Both sides have fought expensive battles over whether to legalize gay marriage in the states of Maine, Maryland, Washington state and Minnesota. Each of the states are Democratic-leaning on the presidential level are are expected to go blue in that race. Polls show the battles tightening in all four, but there appear to be majorities supporting gay marriage in Maine and Maryland, where the state’s governor, Martin O’Malley, has helped finesse a strong campaign.
Gay marriage has been a subtext of the 2012 presidential campaign for the last six months, after President Barack Obama’s hand was forced on the issue by his vice president getting “ahead of his skis” on a Sunday morning talk show and declaring his own support for legalizing same-sex marriage.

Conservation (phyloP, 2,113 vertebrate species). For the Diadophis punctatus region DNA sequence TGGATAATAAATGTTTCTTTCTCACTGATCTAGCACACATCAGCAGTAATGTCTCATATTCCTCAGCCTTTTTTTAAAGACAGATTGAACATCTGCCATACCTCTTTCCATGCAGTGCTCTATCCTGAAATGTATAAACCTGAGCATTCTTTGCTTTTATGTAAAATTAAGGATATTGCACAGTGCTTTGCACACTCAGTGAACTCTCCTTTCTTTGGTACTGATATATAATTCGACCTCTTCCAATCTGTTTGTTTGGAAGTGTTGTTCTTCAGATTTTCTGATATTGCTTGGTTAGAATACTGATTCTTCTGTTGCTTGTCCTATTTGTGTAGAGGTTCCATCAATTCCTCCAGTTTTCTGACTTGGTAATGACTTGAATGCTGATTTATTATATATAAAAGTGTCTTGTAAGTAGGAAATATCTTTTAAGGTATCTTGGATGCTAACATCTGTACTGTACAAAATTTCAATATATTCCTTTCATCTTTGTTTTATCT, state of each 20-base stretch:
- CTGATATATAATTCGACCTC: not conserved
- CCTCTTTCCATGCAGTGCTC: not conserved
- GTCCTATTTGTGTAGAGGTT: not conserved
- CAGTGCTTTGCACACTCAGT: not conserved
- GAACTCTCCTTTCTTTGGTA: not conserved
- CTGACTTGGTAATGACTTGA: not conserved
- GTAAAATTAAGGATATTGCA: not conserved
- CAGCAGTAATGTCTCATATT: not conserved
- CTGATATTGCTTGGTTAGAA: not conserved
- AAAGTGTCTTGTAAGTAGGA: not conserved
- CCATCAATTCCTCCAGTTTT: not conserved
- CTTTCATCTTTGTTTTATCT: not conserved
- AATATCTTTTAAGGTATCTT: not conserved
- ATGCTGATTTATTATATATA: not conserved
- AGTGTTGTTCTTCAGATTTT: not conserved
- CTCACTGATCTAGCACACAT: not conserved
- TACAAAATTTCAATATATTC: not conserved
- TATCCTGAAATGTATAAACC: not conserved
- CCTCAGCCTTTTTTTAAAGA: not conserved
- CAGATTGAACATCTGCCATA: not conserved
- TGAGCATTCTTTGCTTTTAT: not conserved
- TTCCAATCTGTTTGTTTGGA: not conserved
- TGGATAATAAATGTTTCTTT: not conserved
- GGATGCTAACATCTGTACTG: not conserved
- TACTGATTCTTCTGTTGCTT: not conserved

Obama risked damaging his post-partisan brand, and ire from his liberal base, by staying silent on the issue, although some Democrats feared he could still turn off conservative voting demographics like Hispanic evangelicals with his open support for same-sex marriage in May.
A win at the ballot box would be historic for gay activists — and a loss would be a major setback ahead of two major U.S. Supreme Court decisions involving gay marriage. Conservatives are equally motivated, with the National Organization for Marriage mounting a strong campaign against the ballot initiatives in all four states.